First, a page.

After an Accident: What’s my Vehicle’s Repair Status?

auto-accidentl-videoHave you ever been involved in an auto accident that required repairs to your car? Once you file your claim and your vehicle goes in the shop, you may not see it until it is returned to you, often several days later. Have you ever wondered what goes on while it is at the shop? And what if they find additional damages? Here is typically what happens during the auto repair process.

Once your vehicle is brought into the shop, it’s moved into the line of vehicles to be repaired. Depending on the shop you use, it may be repaired by the same technician throughout the entire repair process. Other shops might complete the repairs using a station system with different technicians working on your car. Generally speaking, most shops use the same repair process from start to finish.

First, the vehicle is disassembled to check for any additional damages. Regardless of who wrote the estimate for damages, the technician does not have X-ray vision and cannot see the possible hidden damage underneath the panels. If any supplemental damages are found, they request authorization to order the additional parts while they begin repairing what they can from the original estimate. This ensures no time is wasted during the repair process.

After the vehicle has been taken apart and supplemental damages are found, they begin with the major portions of the repairs. They will remove the parts that can be repaired instead of replaced, as well as cut and place new parts back onto the vehicle.

Next, the vehicle is taken over to the paint shop for the final paint and refinishing touches. Depending on the kind of vehicle you have or the damage it sustained, this portion may take some time. Paint work often depends on the weather; if it is too hot or too cold, it can affect the finished product. Quite often, parts that are adjacent to the area that was repaired or replaced need to be painted in order to match the remaining color of the vehicle. This is called blending.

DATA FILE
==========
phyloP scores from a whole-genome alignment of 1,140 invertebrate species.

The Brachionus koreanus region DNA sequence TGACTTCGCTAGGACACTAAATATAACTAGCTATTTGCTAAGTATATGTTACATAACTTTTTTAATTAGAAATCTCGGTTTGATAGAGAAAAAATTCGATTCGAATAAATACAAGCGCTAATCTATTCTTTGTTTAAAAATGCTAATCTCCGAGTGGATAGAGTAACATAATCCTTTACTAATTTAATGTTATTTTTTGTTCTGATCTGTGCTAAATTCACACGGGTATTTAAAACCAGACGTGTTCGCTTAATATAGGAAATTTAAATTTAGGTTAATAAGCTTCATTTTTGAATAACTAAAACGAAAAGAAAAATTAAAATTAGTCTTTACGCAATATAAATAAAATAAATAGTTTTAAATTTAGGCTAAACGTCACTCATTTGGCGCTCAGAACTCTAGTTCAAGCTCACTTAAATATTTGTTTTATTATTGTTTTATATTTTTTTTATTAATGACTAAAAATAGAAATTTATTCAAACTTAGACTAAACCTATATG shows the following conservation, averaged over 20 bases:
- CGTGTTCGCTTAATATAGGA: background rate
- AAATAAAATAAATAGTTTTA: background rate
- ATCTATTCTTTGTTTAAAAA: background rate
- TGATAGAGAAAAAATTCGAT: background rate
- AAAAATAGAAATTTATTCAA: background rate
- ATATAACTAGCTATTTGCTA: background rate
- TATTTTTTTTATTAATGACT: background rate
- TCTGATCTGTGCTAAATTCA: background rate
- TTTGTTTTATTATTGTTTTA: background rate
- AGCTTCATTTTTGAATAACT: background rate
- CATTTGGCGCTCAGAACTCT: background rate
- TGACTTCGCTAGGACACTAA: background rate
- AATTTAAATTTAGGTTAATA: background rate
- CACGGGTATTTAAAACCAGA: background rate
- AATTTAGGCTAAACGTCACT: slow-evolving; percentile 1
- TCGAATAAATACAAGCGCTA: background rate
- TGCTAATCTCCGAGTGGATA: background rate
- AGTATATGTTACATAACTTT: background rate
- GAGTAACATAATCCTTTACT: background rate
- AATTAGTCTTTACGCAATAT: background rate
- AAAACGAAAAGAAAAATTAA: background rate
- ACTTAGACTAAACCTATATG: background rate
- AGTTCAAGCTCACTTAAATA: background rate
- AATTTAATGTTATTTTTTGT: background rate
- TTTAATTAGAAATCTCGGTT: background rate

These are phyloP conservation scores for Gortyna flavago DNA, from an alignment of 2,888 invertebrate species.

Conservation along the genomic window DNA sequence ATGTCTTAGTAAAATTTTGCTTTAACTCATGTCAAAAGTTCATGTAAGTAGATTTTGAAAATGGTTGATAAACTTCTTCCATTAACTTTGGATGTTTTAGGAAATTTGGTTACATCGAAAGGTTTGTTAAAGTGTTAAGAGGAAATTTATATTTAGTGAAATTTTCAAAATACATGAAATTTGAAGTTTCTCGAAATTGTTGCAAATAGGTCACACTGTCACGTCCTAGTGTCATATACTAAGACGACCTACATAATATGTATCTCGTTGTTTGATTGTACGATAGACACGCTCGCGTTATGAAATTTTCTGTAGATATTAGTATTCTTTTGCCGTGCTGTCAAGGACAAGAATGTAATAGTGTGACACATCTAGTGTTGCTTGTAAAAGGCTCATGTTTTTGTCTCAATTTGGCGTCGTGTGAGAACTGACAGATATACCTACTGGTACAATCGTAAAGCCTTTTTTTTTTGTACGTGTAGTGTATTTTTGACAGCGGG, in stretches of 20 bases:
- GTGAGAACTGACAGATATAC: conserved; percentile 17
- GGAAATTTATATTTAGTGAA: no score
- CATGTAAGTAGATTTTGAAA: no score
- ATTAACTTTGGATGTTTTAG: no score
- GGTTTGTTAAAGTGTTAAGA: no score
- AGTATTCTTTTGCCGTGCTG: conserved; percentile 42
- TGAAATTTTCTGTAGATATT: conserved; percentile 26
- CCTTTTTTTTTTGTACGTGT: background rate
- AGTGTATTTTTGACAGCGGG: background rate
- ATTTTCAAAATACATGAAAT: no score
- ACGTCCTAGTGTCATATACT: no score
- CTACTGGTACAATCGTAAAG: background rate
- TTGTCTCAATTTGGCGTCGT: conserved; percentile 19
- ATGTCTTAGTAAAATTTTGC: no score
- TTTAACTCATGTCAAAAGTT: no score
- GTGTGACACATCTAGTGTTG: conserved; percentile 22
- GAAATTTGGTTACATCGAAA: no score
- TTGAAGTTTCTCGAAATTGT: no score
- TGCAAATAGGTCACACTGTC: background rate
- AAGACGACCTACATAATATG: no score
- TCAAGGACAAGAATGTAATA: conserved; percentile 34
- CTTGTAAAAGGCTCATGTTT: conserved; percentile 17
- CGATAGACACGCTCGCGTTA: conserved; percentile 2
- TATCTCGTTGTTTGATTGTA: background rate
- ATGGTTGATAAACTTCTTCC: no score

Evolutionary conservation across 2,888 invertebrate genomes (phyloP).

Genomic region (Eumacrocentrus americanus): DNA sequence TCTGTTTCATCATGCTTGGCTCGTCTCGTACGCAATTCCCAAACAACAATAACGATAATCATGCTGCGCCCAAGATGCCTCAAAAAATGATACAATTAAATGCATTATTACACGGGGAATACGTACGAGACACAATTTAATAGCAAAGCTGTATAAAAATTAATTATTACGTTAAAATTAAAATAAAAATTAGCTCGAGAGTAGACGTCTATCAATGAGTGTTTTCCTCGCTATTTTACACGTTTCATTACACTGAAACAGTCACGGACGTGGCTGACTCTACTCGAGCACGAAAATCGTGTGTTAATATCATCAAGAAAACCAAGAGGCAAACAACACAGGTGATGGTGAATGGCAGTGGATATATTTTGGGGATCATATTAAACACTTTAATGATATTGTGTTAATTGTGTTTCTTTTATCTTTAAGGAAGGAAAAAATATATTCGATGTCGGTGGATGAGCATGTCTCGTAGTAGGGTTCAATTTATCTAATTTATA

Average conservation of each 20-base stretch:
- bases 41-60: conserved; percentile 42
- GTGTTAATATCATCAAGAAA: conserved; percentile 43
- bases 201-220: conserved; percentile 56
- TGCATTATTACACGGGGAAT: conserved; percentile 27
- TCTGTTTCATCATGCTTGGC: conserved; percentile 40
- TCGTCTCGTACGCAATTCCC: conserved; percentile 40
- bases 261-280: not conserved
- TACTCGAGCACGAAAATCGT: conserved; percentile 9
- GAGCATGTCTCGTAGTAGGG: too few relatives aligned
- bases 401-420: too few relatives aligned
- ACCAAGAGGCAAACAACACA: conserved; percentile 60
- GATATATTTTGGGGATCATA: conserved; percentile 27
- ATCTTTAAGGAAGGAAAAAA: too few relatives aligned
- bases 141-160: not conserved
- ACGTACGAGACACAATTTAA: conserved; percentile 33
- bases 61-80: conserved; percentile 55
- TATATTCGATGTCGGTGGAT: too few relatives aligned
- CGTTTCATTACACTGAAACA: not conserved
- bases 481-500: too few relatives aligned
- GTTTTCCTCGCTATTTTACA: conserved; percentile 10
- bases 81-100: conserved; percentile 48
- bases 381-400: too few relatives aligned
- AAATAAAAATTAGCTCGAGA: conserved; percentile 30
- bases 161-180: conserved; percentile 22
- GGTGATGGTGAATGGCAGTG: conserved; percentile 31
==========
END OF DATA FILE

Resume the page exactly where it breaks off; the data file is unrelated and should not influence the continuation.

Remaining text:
Finally, once the painting is complete, the vehicle is almost ready to go. Typically, a repair shop will spend one day to refinish and clean the vehicle, which is also when any final reassembly is done. It’s at this point you can expect a call from the shop to pick up your vehicle.

While I never want you to experience vehicle repairs due to an accident, hopefully you have a better understanding of how the repair process works. Remember, reach out to your independent agent and claims representative so they can help you through the process.

7 Comments on “After an Accident: What’s my Vehicle’s Repair Status?

  1. I had never considered what the shop does if they find any additional problems than what they originally expected. It’s nice to know that they don’t just repair it without your permission. I haven’t been in an accident that has required me to repair my car, but in case I ever do, this article was a nice read to help me understand the procedure.

    Like

  2. Thank you for the post! I work at a repair shop, so many people do not understand the steps we have to take to repair their vehicle correctly. We have to make sure we find all related damages, otherwise, if something happens to their vehicle all because something wasn’t repaired or repaired properly we would be at fault. And you’re on point about painting in weather conditions! I’m going to share this on our facebook page! Thank you again!

    Like

  3. I remembered the first time I got into an accident it took three months to get my car back. Now I drive carefully so this doesn’t happen to me again.

    Like

  4. Thanks for explaining the repair process and what considerations are taken into account. I actually didn’t know that a vehicle is taken apart to look for additional damages, but I can see how this would be important. After all, you can’t determine what’s wrong with a vehicle just from seeing it from the outside, just like you can judge a person by the cover.

    Like

  5. Taylor,

    Exactly! We always want to make sure we are taking into account all the related damages and sometimes you just cannot tell until the shop takes off some of the parts.

    Thanks for your comment!

    Like

Leave a Reply

Fill in your details below or click an icon to log in:

WordPress.com Logo

You are commenting using your WordPress.com account. Log Out / Change )

Twitter picture

You are commenting using your Twitter account. Log Out / Change )

Facebook photo

You are commenting using your Facebook account. Log Out / Change )

Google+ photo

You are commenting using your Google+ account. Log Out / Change )

Connecting to %s

%d bloggers like this: